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Pickup Winder Question

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I'm making an electric pickup winder using the following parts from radio shack:

20 gauge hook up wire specs

25 ohm rheostat adjustable resistor specs

on/off rocker switchspecs

battery sanp on connectorspecs

1.5-3Volt motorspecs

9v battery

heres a diagram of how i wired it (from left to right: battery and connector, on/off switch, resistor, motor)


Whenever I first turned it on, it worked perfectly. Then I turned it off and started to mount it onto the fram I am working on. Then I turned it on again to show my dad how it worked and it didnt work. I ran some by checking to holding the battery directly againts the motor prongs, the resistor's prongs, and the switch prongs and none of them worked. I then let it alone for a while and about an hour later I checked it again and it worked for about 5 seconds and then slowed down and quit. My conclusion is the battery is run out. The battery was bran new so I either wired it wrong or it was a defective battery. All the connections seem nice and tight. If anyone notices anything wrong with the wiring or supplies I used I used let me know. Otherwise I'll just try a different battery. Just in case I do have a bad connection would a bad connection cause this problem?

Edited by silvertonessuckbutigotone
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To state the obvious...

1. If it worked at all, it MUST be right (it would not have worked otherwise).

2. If it is no working, power is not getting to all relative points.

If you are SURE that nothing has changed from the original setup, I would definately try a new battery (as you have said).

Please let us know how it goes.


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Well, my theory for the bad connection thing is if it has a bad connection and the initial amount of power the battery is putting out isnt enough because the connection is bad, then the battery is straining to send out more and in turn killing the battery very quickly. I tried a different battery and it worked, but again for a short period of time, but this test was useless, considering the battery was used. I will check the connections more thuroughly and get a new battery to check it again and see how it works, I might even post pics of my ghetto spinner.

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Your 25 ohm rheostat is wired directly across your battery 25 ohms across 9v will draw around 300mA current which will suck your battery flat pretty quick. Remove the negative from the rheostat so that the variable resistance is in series with the motor that way all the current is pulled through the motor. You will have to make sure of course that the current and voltage drop across the rheostat are within specs of it's power rating or you could overheat and burn it out.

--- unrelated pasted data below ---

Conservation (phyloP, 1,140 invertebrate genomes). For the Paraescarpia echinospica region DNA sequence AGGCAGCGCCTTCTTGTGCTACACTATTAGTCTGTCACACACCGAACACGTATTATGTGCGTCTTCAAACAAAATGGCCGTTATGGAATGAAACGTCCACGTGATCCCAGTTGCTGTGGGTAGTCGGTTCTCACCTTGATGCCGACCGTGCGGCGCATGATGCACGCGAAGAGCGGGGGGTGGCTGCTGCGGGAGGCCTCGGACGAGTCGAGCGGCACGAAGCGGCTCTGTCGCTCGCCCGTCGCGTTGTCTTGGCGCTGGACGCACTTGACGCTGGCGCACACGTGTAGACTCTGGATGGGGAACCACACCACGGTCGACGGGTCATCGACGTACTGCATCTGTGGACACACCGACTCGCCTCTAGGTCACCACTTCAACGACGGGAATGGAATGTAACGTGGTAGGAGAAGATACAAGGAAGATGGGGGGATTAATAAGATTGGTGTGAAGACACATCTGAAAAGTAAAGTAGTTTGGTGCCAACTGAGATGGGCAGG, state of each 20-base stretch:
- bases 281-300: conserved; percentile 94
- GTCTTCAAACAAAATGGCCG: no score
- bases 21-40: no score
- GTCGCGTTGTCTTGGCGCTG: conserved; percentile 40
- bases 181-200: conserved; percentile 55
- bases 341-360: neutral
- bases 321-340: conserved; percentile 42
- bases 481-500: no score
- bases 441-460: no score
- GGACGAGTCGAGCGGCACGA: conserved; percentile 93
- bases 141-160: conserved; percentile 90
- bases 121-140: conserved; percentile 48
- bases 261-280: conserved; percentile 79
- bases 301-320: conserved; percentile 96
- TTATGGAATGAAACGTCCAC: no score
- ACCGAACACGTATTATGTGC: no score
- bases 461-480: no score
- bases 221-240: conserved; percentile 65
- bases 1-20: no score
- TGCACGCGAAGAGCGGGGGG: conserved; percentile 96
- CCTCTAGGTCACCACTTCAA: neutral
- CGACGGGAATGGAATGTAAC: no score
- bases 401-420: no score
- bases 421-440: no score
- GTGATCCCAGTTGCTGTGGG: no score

I don't think your switch is wired correctly either. if it should be in series with your one of your lines (+ or -) the way you have it in your drawing looks like it puts a dead short across your battery in the "on" position this will stop the motor running but suck the battery flat very quickly!


Edited by KeithHowell
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I wouldn't connect the ground to the Rheostat. It will add a second load in parallel to it that draws about 360 mA; quite a lot from a 9v battery. In a series circuit, consider both the motor and the rheostat resistors. The higher resistance of the two will have more voltage going acrossed it, they will both have the same current. The voltages of the two (or more) will always sum up to 9V. As the resistance increases, the current drops. Obviously, with less voltage, comes less speed. If you want the lowest speed turned to the left and the highest speed turned to the right, wire it like this (shown from the back side, not the adjustment side):


As well as that, I recomend wiring in series with that, a resistor 2-5 times the value of the motor resistance (I hope you have a multimeter!) and is able to handle the wattage. This will keep the voltage and current down and keep you from causing a short with you motor and blowing up your battery and\or motor (I'm guessing it's less than 5 ohms). It's also common practice to wire a .1uF (104) cap in parallel with the motor. I highly recommend reading up on Ohm's Law if you haven't done so already. Do a search, there's plenty of sites that give you that info for free.

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